Mumbai: The Reserve Bank had rejected the advice by majority of external experts to lower the interest rate by up to 0.5 percent in its second quarter review of the monetary policy announced last month.
Ignoring the advice of five out of six external members of the Technical Advisory Committee (TAC), the RBI had decided to keep the interest rates unchanged in the view of high inflation.
RBI in its second quarter monetary policy review on October 30, however, did reduce the cash reserve ratio (CRR), the portion of deposit which banks are required to keep with the central bank, by 0.25 percent releasing Rs 17,500 crore of primary liquidity into the system.
"On monetary policy and liquidity measures, five of the six external members suggested that the Reserve Bank should reduce the policy rate...Of these five members, three recommended a reduction in repo rate by 25 basis points, while the other two suggested a sharper reduction of 50 basis points", RBI said while releasing the minutes of the October 23 meeting of the TAC on Monetary Policy Wednesday.
The external members of the TAC who attended the meeting were Y H Malegam, Indira Rajaman, Sudipto Mandle, Errol D'Souza and Ashima Goyal. Rakesh Mohan had submitted written views.
One of the six external members, RBI said, was of the view that "since inflation expectations are elevated, no change in the monetary policy stance is necessary."
RBI's decision to retain interest rate at the existing level even irked Finance Minister P Chidambaram who had said that "growth is as much a concern as inflation. The government has to walk alone to face the challenge of growth... Sometimes it is best to speak and sometimes it is best to be silent. I think this is a time for silence."
Some members felt that though inflation is sticky, there does not seem to be any evidence of excess demand conditions in any part of the economy, it said.
They were of the view that given the global conditions, it said, commodity prices might not harden further and some softening of food inflation could also be expected because of late revival of the south-west monsoon. These members felt that inflation might soften next year.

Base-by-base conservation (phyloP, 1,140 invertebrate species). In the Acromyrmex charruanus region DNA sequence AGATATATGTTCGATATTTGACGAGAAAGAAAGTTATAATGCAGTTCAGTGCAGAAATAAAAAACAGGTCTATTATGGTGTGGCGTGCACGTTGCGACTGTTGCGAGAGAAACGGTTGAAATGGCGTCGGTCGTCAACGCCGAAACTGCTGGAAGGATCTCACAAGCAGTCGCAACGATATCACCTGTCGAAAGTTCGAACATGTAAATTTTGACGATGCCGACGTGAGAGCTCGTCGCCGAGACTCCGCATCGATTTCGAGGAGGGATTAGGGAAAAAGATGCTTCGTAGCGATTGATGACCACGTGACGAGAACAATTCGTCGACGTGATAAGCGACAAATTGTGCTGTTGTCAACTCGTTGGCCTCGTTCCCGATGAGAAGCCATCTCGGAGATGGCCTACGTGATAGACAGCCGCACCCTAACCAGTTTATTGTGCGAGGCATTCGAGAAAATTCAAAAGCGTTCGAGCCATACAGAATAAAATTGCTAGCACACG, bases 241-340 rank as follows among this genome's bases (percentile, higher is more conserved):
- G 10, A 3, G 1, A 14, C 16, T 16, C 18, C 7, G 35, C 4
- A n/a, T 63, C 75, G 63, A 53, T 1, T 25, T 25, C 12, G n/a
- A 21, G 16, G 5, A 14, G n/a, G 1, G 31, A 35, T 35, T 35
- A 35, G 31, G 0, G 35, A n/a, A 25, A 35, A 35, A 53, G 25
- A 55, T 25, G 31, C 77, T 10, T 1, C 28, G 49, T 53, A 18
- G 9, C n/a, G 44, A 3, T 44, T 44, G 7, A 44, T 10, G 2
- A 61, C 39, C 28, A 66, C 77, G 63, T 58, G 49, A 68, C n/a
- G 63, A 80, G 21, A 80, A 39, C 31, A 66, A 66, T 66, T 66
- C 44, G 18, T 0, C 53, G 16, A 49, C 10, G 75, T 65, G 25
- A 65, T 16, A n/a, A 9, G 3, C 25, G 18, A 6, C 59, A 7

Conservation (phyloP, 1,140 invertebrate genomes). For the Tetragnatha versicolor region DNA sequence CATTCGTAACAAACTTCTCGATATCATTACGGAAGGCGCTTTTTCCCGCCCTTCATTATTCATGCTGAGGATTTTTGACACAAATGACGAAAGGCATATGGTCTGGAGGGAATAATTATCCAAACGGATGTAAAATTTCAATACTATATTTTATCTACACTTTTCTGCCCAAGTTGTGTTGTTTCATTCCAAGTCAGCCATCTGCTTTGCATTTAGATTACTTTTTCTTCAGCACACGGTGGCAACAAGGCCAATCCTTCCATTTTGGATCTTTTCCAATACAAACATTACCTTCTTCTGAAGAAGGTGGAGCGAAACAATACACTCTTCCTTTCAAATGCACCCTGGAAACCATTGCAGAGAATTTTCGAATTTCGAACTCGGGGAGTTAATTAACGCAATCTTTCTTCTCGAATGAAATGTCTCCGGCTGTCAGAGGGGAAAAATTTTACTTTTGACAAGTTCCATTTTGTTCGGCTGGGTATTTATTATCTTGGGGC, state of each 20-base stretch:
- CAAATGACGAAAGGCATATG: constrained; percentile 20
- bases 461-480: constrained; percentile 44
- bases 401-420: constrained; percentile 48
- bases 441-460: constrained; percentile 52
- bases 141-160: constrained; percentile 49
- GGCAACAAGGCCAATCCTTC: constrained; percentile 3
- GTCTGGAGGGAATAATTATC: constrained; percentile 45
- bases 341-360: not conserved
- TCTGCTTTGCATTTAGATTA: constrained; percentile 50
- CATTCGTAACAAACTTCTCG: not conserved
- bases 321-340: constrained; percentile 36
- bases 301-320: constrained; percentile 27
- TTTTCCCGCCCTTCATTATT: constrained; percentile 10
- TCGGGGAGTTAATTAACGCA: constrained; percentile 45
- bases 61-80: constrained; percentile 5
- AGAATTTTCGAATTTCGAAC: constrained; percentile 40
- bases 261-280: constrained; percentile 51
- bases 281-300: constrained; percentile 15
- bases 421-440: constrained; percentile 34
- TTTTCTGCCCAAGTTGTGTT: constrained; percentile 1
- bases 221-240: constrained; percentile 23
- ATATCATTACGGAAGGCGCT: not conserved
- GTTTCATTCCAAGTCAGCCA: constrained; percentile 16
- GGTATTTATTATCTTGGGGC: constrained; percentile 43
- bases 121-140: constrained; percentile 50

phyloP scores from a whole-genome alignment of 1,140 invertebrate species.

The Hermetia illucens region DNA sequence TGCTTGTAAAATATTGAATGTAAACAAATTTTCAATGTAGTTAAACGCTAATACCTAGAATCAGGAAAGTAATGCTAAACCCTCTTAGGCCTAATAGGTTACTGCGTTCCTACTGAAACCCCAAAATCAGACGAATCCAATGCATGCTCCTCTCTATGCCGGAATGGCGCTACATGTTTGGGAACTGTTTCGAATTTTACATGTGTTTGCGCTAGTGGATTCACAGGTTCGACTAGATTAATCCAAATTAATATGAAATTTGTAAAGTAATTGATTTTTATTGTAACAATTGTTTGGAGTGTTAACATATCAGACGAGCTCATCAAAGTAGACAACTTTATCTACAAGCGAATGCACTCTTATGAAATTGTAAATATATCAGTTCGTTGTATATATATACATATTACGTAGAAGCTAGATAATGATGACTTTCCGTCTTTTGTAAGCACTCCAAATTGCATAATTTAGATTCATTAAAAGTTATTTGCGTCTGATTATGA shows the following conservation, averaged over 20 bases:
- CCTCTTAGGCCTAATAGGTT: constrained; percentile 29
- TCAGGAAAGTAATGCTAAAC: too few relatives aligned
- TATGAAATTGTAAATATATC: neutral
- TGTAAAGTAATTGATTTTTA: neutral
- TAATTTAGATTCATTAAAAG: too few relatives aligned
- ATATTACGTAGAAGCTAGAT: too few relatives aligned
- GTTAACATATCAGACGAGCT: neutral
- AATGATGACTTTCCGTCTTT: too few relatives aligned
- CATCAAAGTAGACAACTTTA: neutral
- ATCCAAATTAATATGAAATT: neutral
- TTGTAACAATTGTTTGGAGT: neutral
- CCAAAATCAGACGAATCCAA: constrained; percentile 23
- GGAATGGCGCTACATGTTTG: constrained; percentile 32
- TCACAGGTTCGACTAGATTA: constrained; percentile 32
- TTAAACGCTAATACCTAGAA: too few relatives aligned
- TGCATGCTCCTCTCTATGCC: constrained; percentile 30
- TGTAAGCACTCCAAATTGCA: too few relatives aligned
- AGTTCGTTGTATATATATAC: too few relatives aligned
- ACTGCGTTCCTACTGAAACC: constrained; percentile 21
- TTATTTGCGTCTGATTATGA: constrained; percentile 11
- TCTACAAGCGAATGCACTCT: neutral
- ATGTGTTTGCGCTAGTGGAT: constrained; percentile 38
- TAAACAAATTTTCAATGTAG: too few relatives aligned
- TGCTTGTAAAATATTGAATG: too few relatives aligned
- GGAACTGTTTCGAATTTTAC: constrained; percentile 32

On the other hand, some members felt that inflationary expectations are high, it said, adding there are demand side pressures since not only are wages increasing, but also the increase in managerial salaries and salaries of the organised sector is very sharp.
They suspected that wage inflation might go up further and this is the last chance for the Reserve Bank to anchor inflation expectations, it added.
On global macroeconomic outlook, it said, members saw evidence of clear slowdown in the global economy with the European Union in recession, Japan slowing down, and sluggish growth in the US with the danger of fiscal cliff persisting.
Members noted that the IMF has revised its growth projections downward.
According to some members, in China, the slowdown is expected to have bottomed out and there is likelihood of a turnaround in Europe as well.
Notwithstanding the inflationary concerns in China and Singapore, the Members generally felt that despite significant loosening of monetary policy at the global level, global inflation is low, and there is evidence of softening of commodity prices, it said.
On the fiscal front, members welcomed the moves by the government: some improvement in the projected fiscal deficit; renewed attention to better implementation of infrastructure projects; and further liberalisation of foreign investment.
However, members noted that the effectiveness of these measures remains to be seen and will be dependent on the continued determination of the government to persevere with essential measures. Thus, fiscal pressures will continue to contribute to fragility of the economy, members felt.
Members were of the opinion that the external sector continued to remain vulnerable to adverse shocks. Although there is some improvement, the current account deficit (CAD) remains well above comfort levels, it added.